What of the sympathy bounce? It worked pretty much like clockwork. Only four acts were saved from a singoff all series – Misha three times, Kitty twice, and Amelia and Frankie once each. The graph shows their trendlines from the first save onwards, with saves represented by square data points:

X Factor 2011 sympathy bounce

Week 2’s save, Frankie, didn’t get much of a sympathy bounce, which is not hugely surprising given that he was generally seen as lacking in both talent and likeability. His vote upticked only slightly in the week after his bottom two appearance, and in the two following weeks producers did just enough to keep him above the dangerzone before his departure in mysterious circumstances after week 5.

Week 3’s save, Kitty, got a substantial bounce. As so often, it lasted only one week before she crashed back down to earth, and with the judges working against her in week 6 she failed to bounce for a second time.

Week 4’s save, Misha, also got a substantial bounce and also crashed right back to earth, needing to be saved again in week 6. In contrast to Kitty, producers did all they could to help Misha enjoy a second bounce in week 7, with the VT of her tearfully bonding with mentor Kelly.

Once again, she crashed right back again and needed to be saved in week 8, which saw Amelia enjoy a substantial bounce after her week 7 save.

In week 9, the semi-final, the combination of Amelia’s comedown and a small bounce for Misha brought the two very close together. We would bet that producers hadn’t anticipated them being this close, or they would have tried harder to push Misha past Amelia and into the final.

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1 comment to X Factor 2011 Review Part 4 – The Running Order and Sympathy Bounce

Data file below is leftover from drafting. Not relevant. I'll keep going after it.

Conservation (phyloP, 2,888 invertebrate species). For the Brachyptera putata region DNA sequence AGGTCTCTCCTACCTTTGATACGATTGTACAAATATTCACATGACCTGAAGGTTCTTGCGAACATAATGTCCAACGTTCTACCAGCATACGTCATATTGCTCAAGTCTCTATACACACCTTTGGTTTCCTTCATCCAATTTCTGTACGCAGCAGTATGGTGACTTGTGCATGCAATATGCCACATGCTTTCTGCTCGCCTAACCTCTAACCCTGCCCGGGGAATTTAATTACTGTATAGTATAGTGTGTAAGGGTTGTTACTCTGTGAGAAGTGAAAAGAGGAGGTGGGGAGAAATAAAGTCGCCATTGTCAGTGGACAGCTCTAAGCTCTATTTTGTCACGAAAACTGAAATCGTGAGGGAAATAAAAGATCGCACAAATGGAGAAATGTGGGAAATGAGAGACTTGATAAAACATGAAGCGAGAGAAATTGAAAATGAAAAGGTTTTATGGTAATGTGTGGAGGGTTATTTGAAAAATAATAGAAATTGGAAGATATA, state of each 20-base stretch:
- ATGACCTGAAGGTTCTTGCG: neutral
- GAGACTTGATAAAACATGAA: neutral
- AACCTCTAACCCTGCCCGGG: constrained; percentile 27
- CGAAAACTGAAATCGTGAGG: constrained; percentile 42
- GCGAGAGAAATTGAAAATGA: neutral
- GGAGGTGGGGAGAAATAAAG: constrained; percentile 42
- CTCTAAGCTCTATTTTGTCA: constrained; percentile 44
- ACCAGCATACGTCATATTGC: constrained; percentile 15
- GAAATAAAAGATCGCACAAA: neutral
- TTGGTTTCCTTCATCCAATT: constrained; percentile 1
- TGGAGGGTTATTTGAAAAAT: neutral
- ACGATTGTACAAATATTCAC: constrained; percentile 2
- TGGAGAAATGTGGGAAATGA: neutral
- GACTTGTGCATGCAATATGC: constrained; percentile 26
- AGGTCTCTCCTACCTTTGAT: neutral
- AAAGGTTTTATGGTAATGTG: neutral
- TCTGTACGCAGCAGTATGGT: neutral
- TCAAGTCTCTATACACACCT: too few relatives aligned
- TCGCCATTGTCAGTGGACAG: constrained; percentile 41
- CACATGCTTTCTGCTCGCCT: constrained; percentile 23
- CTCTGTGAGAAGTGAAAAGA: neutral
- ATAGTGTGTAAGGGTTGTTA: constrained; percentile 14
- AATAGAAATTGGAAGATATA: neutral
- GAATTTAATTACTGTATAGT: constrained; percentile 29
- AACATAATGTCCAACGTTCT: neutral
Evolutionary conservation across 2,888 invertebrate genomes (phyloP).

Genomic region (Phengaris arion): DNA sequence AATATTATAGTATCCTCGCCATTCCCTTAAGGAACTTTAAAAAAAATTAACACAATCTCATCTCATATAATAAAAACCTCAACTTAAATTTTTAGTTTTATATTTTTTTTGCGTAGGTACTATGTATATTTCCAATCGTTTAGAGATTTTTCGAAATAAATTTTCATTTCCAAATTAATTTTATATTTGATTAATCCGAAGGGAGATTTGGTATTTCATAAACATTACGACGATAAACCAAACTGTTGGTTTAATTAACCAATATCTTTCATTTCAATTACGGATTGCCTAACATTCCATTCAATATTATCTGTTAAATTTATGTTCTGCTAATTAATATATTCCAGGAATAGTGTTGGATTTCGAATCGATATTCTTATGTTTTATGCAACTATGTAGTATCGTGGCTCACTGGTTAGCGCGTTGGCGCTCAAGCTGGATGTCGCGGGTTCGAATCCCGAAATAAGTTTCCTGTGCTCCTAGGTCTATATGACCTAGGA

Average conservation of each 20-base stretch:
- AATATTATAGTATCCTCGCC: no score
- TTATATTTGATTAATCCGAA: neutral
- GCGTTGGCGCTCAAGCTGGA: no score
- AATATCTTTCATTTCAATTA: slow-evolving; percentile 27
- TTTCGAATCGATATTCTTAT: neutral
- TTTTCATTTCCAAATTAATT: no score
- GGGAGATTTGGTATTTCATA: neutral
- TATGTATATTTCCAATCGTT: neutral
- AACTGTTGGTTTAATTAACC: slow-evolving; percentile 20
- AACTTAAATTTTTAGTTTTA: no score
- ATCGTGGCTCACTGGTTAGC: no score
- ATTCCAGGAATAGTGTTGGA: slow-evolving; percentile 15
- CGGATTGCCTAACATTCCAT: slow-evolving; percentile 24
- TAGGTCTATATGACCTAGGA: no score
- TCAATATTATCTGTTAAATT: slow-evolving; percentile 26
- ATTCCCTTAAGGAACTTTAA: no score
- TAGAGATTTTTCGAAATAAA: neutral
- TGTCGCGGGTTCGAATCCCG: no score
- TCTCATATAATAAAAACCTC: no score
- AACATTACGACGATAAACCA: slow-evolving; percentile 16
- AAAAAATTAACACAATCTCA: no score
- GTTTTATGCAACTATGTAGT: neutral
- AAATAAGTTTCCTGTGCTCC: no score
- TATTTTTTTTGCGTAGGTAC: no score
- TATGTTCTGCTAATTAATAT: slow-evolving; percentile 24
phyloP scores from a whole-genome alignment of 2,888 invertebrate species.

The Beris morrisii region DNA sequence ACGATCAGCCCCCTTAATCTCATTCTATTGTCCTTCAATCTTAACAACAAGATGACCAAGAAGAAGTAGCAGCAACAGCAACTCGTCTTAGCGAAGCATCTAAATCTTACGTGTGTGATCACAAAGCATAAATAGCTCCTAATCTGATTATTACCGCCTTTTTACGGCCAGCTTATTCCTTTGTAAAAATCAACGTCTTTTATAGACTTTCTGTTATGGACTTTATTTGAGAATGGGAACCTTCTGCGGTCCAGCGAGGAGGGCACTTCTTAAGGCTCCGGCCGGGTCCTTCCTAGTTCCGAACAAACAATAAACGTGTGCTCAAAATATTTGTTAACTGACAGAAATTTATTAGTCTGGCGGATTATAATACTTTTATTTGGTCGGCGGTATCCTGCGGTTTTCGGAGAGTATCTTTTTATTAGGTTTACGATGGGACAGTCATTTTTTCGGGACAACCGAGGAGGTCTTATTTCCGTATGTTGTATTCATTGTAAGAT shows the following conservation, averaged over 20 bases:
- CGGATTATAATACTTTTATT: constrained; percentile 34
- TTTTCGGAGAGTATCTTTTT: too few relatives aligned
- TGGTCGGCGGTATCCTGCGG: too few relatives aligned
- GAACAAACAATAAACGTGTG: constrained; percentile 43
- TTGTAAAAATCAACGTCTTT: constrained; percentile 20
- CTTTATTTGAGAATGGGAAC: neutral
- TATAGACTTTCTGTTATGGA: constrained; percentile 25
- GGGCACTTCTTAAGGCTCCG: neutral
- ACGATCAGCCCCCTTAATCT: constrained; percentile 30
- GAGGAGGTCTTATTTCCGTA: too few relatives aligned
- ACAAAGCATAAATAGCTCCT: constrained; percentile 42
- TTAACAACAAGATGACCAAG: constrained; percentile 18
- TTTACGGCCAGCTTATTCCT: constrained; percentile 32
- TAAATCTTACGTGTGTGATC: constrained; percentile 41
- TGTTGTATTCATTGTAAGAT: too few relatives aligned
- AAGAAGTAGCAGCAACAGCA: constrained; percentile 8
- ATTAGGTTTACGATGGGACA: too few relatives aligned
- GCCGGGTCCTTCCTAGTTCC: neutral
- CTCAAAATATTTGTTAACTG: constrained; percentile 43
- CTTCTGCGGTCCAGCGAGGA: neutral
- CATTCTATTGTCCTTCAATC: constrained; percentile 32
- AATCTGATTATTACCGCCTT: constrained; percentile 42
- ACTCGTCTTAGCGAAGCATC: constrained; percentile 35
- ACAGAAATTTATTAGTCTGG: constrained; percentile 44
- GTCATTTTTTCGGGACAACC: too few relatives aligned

• annemarie

    If Week 8 had gone to ‘deadlock’ Janet would have been in the semi final. She would surely then have had a ‘sympathy bounce’ vote in Week 9: enough to get her in to the final? She then may have gone on to win. We will never know! Listened again to Under the Bridge and Chasing Cars again, the two latter songs she sang in Week 8. She did an excellent job with both. Yes, she messed up Mmm Bop that week but this song was just totally not her, so no real surprise she slipped up with it. The judges really did Janet a disservice by not allowing the vote to go to ‘deadlock’! Releasing the voting figures after the winner is announced kind of pours cold water on the victory when the unfairness of the show is blatantly transparent.

    The X Factor judges and TPTB of the series appear to have tunnel vision in their approach to the artists. It appears all they want is a generic pop act to win. And again this year they got one in Little Mix. As has been said many times, the voting public are not necessarily the record buying public. The record buying public has a wide range of musical tastes and this is perhaps why most of the X Factor winners have not been particularly successful recording artists. When we buy music it is to listen to: we are not necessarily locked in to the visual aspect of the singer. Whereas the X Factor appears to approach an artist’s image from the other perspective: visual portrayal first, followed by vocals. Obviously, because it is a TV show. It is not say visual image is not important but it is the music that the public is primarily buying. On this premise and its current formula, it appears the X Factor will continue to produce generic winners with short career spans and thus the brand itself probably has a limited shelf life. Perhaps the X Factor needs to look again at the range of music bought by the public and reflect this more widely in the show. One size does not fit all!